Are you thinking about homeownership for the first time? Becoming a homeowner is a critical decision for most of the people. Not only does owning a home have several advantages over renting, but it also can be an excellent way to building wealth over time.

In many housing markets, real estate agents tell prospective buyers that owning a house is cheaper than renting a comparable property. In addition, that is often true, in terms of your mortgage payment versus the quantity you would pay for rent. However, the mortgage payment is simply one of the expenses that you need to know, and there are often other hidden costs. Here are 10 potential one-time and ongoing expenses of owning a home that you need to be prepared for before you begin shopping.


We will start with the most obvious expense. When you buy your first house, you will probably have to get a loan from a mortgage lender to make the purchase. Therefore, unless you purchase your house in cash, you’ll need to make a mortgage payment monthly. A part of that payment will go toward your principal balance and part are going to pay insurance to your lender.


Calculate your monthly costs of owning a home including insurance, property taxes, and HOA fees using our mortgage calculator.

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Each year, you will have to pay property taxes on your house. Property taxes can vary widely counting on where your house is located. If you have a mortgage, your property taxes are mostly paid in monthly installments to your lender. The lender will put the funds in escrow and pay your entire real estate tax bill on your behalf before it’s due.


If you have a mortgage on your home, you will probably be required to take care of a homeowner’s insurance policy. It is a sensible idea to take care of insurance, albeit you purchase your home outright. Homeowners insurance can cover you in the event of catastrophic events like fires. This expense is additionally paid monthly. The often-required combination of principal, interest, taxes, and insurance is usually mentioned as PITI.


If you put less than 20% down when you obtain a mortgage, your lender will presumably require you to get private mortgage insurance, which can even be added to your monthly mortgage payment. FHA loans have their type of mortgage insurance, while conventional and other types of mortgage borrowers can obtain private mortgage insurance or PMI. This expense can vary considerably depending on the kind of mortgage and the very much money you are putting down.


We already mentioned that property taxes, homeowner’s insurance, and mortgage insurance are generally added to your mortgage payment and deposited into an escrow account. Well, your escrow account doesn’t just start from zero, you’ll be required to make an initial deposit at closing. This may give your account some reserves, just in case your property taxes or insurance bills end up being above the lender’s initial estimate.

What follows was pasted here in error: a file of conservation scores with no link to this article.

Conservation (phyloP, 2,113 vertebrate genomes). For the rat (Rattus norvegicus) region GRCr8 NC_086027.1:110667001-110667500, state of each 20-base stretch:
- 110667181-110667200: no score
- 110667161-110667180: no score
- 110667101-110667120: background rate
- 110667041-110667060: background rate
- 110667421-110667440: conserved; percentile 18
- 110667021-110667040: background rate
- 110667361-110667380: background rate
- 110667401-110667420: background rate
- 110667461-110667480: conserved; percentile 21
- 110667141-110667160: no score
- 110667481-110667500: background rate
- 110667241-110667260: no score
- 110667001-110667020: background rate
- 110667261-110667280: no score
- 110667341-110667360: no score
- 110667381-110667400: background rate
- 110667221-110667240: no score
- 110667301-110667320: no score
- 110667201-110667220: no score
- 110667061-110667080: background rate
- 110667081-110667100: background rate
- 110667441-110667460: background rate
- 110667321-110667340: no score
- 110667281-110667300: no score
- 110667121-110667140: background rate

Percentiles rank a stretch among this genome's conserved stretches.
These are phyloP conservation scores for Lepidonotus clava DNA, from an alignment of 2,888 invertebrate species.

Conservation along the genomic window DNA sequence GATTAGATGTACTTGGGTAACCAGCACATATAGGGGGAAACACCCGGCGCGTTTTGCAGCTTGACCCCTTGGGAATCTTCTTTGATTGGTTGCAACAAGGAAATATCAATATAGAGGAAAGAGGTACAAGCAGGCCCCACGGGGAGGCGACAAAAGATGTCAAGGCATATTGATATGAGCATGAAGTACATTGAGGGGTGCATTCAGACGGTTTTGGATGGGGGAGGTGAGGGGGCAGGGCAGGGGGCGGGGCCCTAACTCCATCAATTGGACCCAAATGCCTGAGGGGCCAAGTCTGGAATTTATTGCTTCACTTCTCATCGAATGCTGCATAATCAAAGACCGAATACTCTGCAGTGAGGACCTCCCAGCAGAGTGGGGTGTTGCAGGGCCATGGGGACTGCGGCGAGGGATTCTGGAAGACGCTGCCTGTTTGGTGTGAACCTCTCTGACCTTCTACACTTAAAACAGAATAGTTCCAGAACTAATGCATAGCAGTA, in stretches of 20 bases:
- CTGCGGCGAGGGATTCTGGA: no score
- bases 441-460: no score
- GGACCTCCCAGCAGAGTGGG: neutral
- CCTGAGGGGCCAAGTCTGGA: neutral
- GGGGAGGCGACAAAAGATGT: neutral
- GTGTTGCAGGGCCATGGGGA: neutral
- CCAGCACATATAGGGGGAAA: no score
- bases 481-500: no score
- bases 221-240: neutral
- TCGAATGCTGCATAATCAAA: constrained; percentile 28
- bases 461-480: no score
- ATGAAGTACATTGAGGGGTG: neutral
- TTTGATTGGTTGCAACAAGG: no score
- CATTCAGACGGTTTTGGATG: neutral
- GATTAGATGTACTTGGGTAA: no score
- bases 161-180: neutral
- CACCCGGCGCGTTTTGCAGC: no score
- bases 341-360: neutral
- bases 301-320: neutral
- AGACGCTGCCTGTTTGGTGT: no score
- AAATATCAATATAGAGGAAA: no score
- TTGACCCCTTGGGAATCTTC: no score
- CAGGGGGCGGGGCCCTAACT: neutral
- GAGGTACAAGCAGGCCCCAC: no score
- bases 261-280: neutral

Mortgage points are an optional expense you could choose to pay when you get your mortgage. You can pay “points” on your mortgage, which is an up-front expense, in exchange for a lower rate of interest over the term of the loan. One point is equal to 1% of your loan’s initial principal balance, and this expense is often worth paying in many cases particularly if you propose to be in the home for several years and therefore the long-term interest savings outweigh the cost of paying points.


Closing costs are another expense that can vary extremely based on your home, location, and several other variables. Generally, closing costs run from 1% to 3% of the home’s price but can be significantly higher, especially when it involves low-priced homes.

In addition to a number of the opposite expenses mentioned (points, prepaid), common closing costs include your lender’s fees for origination, processing, and underwriting the loan, appraisal costs, title insurance, document prep fees, deed recording fees, and credit report fees, just to name a few.


Most people who have an apartment paying monthly rent are used to paying certain utilities, cable, particularly electricity, and internet. When you buy a home, however, you have a monthly cost for a few utilities that you simply aren’t want to pay. Water is usually included with rental properties, as are sewer and garbage pickup expenses. Make sure to make a budget for these when you’re buying a home.


If your new house is in a neighborhood, there’s an honest chance that you’ll have to pay some kind of homeowner’s association (or HOA) fee. These can vary dramatically based on your location and therefore the services the HOA dues cover.


Here’s the most important wild card expense you need to organize. Your house will need maintenance over time, and if you’ve been a renter, maintenance has probably been your landowner’s responsibility. Home maintenance expenses can range from slight costs like replacing your air filters to major costs like replacing your roof.

Set a sensible budget with these costs in mind. Here is the reason. When first-time buyers are buying a home, they often have unrealistically high expectations of what proportion they will afford to spend. One big reason for this is that they are not conscious of all of these expenses.


The bottom line is that by having a sensible idea of what proportion you have to pay for your home and its associated expenses, you can avoid getting over your head with housing expenses that are too high before it is too late. If you want to uncover more about the simplest mortgage lenders for low rates and costs, Izabella Lipetski top real estate agent in East Bay California created a shortlist of the highest mortgage companies. Izabella Lipetski has even used these lenders themselves to chop their costs.

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